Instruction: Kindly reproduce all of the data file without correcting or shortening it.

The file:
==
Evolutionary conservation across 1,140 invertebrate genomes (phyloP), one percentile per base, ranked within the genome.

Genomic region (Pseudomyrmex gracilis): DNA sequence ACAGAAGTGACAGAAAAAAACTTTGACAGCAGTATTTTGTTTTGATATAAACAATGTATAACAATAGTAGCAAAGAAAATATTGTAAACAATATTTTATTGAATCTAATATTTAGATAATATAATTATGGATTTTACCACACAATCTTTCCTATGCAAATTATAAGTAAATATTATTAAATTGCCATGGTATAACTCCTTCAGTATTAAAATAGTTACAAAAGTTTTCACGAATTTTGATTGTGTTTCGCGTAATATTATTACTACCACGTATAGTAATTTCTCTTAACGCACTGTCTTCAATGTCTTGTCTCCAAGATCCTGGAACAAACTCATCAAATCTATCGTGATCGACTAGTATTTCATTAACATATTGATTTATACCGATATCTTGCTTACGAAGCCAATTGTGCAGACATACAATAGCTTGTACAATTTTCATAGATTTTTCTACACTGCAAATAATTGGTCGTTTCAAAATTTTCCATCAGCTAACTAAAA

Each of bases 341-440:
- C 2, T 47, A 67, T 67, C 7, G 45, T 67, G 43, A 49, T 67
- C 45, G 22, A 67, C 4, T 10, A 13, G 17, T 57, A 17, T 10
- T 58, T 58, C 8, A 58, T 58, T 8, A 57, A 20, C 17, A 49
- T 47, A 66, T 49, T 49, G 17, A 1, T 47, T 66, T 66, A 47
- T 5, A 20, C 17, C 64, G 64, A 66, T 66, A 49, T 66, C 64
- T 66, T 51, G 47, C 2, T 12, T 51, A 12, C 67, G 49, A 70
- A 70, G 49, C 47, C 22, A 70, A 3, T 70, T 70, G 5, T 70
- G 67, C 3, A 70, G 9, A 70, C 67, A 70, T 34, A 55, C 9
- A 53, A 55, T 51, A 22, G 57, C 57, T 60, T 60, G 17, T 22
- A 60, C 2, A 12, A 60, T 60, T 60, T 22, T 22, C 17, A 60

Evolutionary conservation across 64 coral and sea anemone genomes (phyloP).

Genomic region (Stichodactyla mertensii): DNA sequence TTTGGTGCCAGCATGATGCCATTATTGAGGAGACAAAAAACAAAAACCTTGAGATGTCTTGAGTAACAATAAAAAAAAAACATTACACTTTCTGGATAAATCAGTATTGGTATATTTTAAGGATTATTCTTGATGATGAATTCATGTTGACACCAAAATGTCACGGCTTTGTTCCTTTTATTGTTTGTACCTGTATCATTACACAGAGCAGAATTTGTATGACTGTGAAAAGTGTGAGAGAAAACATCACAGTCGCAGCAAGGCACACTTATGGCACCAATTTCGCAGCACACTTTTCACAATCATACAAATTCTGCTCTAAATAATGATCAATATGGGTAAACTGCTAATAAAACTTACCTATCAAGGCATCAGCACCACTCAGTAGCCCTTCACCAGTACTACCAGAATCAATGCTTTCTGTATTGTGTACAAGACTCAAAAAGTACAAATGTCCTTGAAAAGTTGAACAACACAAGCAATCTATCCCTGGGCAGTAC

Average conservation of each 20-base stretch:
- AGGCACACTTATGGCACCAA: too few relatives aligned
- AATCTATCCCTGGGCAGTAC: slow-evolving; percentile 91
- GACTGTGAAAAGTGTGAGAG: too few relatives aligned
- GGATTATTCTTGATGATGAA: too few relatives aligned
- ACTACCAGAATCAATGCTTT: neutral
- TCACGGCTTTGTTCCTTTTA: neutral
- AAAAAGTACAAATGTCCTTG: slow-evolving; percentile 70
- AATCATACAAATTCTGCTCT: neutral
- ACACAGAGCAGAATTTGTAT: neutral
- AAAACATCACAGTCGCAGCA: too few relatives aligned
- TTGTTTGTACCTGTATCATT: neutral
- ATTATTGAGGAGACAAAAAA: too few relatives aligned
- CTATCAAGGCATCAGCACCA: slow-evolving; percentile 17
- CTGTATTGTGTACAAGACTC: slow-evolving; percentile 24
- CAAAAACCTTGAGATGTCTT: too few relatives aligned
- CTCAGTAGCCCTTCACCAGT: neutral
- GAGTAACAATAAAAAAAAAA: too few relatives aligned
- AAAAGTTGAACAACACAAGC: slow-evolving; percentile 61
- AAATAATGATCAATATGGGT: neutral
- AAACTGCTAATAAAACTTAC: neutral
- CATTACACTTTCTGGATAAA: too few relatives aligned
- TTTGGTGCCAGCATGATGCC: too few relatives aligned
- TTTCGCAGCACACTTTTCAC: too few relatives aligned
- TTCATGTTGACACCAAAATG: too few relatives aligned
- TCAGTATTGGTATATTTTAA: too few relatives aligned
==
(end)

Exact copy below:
Evolutionary conservation across 1,140 invertebrate genomes (phyloP), one percentile per base, ranked within the genome.

Genomic region (Pseudomyrmex gracilis): DNA sequence ACAGAAGTGACAGAAAAAAACTTTGACAGCAGTATTTTGTTTTGATATAAACAATGTATAACAATAGTAGCAAAGAAAATATTGTAAACAATATTTTATTGAATCTAATATTTAGATAATATAATTATGGATTTTACCACACAATCTTTCCTATGCAAATTATAAGTAAATATTATTAAATTGCCATGGTATAACTCCTTCAGTATTAAAATAGTTACAAAAGTTTTCACGAATTTTGATTGTGTTTCGCGTAATATTATTACTACCACGTATAGTAATTTCTCTTAACGCACTGTCTTCAATGTCTTGTCTCCAAGATCCTGGAACAAACTCATCAAATCTATCGTGATCGACTAGTATTTCATTAACATATTGATTTATACCGATATCTTGCTTACGAAGCCAATTGTGCAGACATACAATAGCTTGTACAATTTTCATAGATTTTTCTACACTGCAAATAATTGGTCGTTTCAAAATTTTCCATCAGCTAACTAAAA

Each of bases 341-440:
- C 2, T 47, A 67, T 67, C 7, G 45, T 67, G 43, A 49, T 67
- C 45, G 22, A 67, C 4, T 10, A 13, G 17, T 57, A 17, T 10
- T 58, T 58, C 8, A 58, T 58, T 8, A 57, A 20, C 17, A 49
- T 47, A 66, T 49, T 49, G 17, A 1, T 47, T 66, T 66, A 47
- T 5, A 20, C 17, C 64, G 64, A 66, T 66, A 49, T 66, C 64
- T 66, T 51, G 47, C 2, T 12, T 51, A 12, C 67, G 49, A 70
- A 70, G 49, C 47, C 22, A 70, A 3, T 70, T 70, G 5, T 70
- G 67, C 3, A 70, G 9, A 70, C 67, A 70, T 34, A 55, C 9
- A 53, A 55, T 51, A 22, G 57, C 57, T 60, T 60, G 17, T 22
- A 60, C 2, A 12, A 60, T 60, T 60, T 22, T 22, C 17, A 60

Evolutionary conservation across 64 coral and sea anemone genomes (phyloP).

Genomic region (Stichodactyla mertensii): DNA sequence TTTGGTGCCAGCATGATGCCATTATTGAGGAGACAAAAAACAAAAACCTTGAGATGTCTTGAGTAACAATAAAAAAAAAACATTACACTTTCTGGATAAATCAGTATTGGTATATTTTAAGGATTATTCTTGATGATGAATTCATGTTGACACCAAAATGTCACGGCTTTGTTCCTTTTATTGTTTGTACCTGTATCATTACACAGAGCAGAATTTGTATGACTGTGAAAAGTGTGAGAGAAAACATCACAGTCGCAGCAAGGCACACTTATGGCACCAATTTCGCAGCACACTTTTCACAATCATACAAATTCTGCTCTAAATAATGATCAATATGGGTAAACTGCTAATAAAACTTACCTATCAAGGCATCAGCACCACTCAGTAGCCCTTCACCAGTACTACCAGAATCAATGCTTTCTGTATTGTGTACAAGACTCAAAAAGTACAAATGTCCTTGAAAAGTTGAACAACACAAGCAATCTATCCCTGGGCAGTAC

Average conservation of each 20-base stretch:
- AGGCACACTTATGGCACCAA: too few relatives aligned
- AATCTATCCCTGGGCAGTAC: slow-evolving; percentile 91
- GACTGTGAAAAGTGTGAGAG: too few relatives aligned
- GGATTATTCTTGATGATGAA: too few relatives aligned
- ACTACCAGAATCAATGCTTT: neutral
- TCACGGCTTTGTTCCTTTTA: neutral
- AAAAAGTACAAATGTCCTTG: slow-evolving; percentile 70
- AATCATACAAATTCTGCTCT: neutral
- ACACAGAGCAGAATTTGTAT: neutral
- AAAACATCACAGTCGCAGCA: too few relatives aligned
- TTGTTTGTACCTGTATCATT: neutral
- ATTATTGAGGAGACAAAAAA: too few relatives aligned
- CTATCAAGGCATCAGCACCA: slow-evolving; percentile 17
- CTGTATTGTGTACAAGACTC: slow-evolving; percentile 24
- CAAAAACCTTGAGATGTCTT: too few relatives aligned
- CTCAGTAGCCCTTCACCAGT: neutral
- GAGTAACAATAAAAAAAAAA: too few relatives aligned
- AAAAGTTGAACAACACAAGC: slow-evolving; percentile 61
- AAATAATGATCAATATGGGT: neutral
- AAACTGCTAATAAAACTTAC: neutral
- CATTACACTTTCTGGATAAA: too few relatives aligned
- TTTGGTGCCAGCATGATGCC: too few relatives aligned
- TTTCGCAGCACACTTTTCAC: too few relatives aligned
- TTCATGTTGACACCAAAATG: too few relatives aligned
- TCAGTATTGGTATATTTTAA: too few relatives aligned